My recent post on doing your reading but putting the books aside and trusting instincts rings true again. Having read BabyCalm by Ockwell-Smith and found that it was a useful resource to dip into, whilst listening to my inner voice I was pleased to be offered a free copy of ToddlerCalm to read and review. With a baby I felt a bit out of my depth, with a toddler I seem to get even more conflicting advice!
What I like about Ockwell-Smith’s ethos is that she is supportive of a sensible attachment parenting approach. It is great to see for example that she recommends the use of a toddler carrier for free hands, and recommends parents don’t worry about ‘spoiling or creating dependency’ in creating a healthy attachment. I chose two areas that are relevant to us at the moment, although I know the book will grow to be with us a while as we are just entering the toddler phase:
Area one: Toddler eating
We are entering the throwing and ‘don’t want it, no wait I do, no I want cheese, oh wait I don’t’ phase:
I suspected that this was an issue of control when that too-ing and fro-ing started. Ockwell-Smith suggests offering some control to your child, for example some choices about what they might like to eat. Our favourite ‘carpet picnic’ crops up, that I blogged about a while ago, I thought Daddy coined that phrase but it seems to be in common usage. I also found it helpful to read about mealtimes, Ockwell-Smith suggests that we try not to be too rigid about 12pm lunch, dinner at 4pm etc, and says we should “respect the child’s natural appetite.” This was harder for me in the early days but my getting stressed about no-food mealtimes was not the answer and Joss did indeed eat when she was hungry, just not at the times I’d have expected. The Sarah and Gemma stories about their grazers also rang true, I took from the casestudies that following the toddler’s lead results in happier mealtimes for all. I really like the use of case studies in the book as they demonstrate well that these are just phases that we are helping our children through.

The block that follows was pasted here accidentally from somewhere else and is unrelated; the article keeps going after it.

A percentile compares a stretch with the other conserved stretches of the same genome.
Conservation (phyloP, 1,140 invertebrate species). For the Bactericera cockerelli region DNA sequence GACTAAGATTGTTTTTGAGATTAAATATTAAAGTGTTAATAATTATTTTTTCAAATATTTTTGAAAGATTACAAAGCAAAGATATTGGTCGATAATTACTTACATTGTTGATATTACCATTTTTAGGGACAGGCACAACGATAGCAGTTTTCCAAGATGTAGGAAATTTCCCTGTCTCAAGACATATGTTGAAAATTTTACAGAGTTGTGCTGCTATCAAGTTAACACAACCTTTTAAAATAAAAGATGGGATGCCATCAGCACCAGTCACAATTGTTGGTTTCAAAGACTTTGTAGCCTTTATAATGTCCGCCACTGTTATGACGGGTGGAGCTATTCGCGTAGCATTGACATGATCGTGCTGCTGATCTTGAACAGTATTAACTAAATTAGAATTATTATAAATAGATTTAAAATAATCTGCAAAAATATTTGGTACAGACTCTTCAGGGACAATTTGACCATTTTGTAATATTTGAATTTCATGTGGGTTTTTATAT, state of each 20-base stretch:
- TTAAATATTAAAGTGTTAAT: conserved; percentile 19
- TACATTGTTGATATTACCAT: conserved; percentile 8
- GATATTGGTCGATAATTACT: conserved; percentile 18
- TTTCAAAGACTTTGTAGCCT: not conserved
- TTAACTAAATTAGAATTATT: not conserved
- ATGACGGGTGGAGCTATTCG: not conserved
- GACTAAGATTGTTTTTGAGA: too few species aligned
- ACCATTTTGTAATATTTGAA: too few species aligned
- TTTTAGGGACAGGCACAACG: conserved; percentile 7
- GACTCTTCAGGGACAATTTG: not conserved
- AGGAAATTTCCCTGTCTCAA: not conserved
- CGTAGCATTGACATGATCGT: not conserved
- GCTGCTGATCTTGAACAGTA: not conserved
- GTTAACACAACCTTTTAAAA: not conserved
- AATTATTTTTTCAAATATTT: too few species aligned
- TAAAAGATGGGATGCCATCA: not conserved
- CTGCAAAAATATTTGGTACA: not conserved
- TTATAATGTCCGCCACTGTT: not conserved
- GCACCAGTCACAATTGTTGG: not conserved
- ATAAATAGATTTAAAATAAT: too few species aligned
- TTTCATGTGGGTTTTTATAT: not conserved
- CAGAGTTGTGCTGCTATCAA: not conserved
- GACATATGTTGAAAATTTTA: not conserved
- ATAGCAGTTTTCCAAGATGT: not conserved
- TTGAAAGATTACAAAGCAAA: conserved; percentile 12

Area two: Tantrums
An early area for us but we have started to see a few silent and a few not so silent protests. I think the tips for ignoring negative comments from others is crucial, as children pick up from our emotional responses, I think when the times comes for public tantrums I might find this difficult, but this part of the book is definitely all about parentcalm, so I found the top tips on handling a public tantrum helpful, particularly remembering there are no winners or losers and being ‘too soft or too harsh’ isn’t the way to go, this links to Ockwell-Smith’s comments about the difference between authoritative and authoritarian parenting, and I agree that a healthy balance is something that is worked on and keeps in mind our long term parenting goals.
I look forward to dipping in and out of ToddlerCalm over the coming months! I would have liked to have seen a little more around some of the toddler stage specifics like potty training, although there are case studies around this some more focussed advice would have been interesting, but we might have to just see where that journey takes us!
Disclaimer: I received a free copy of this book for review, all views are my own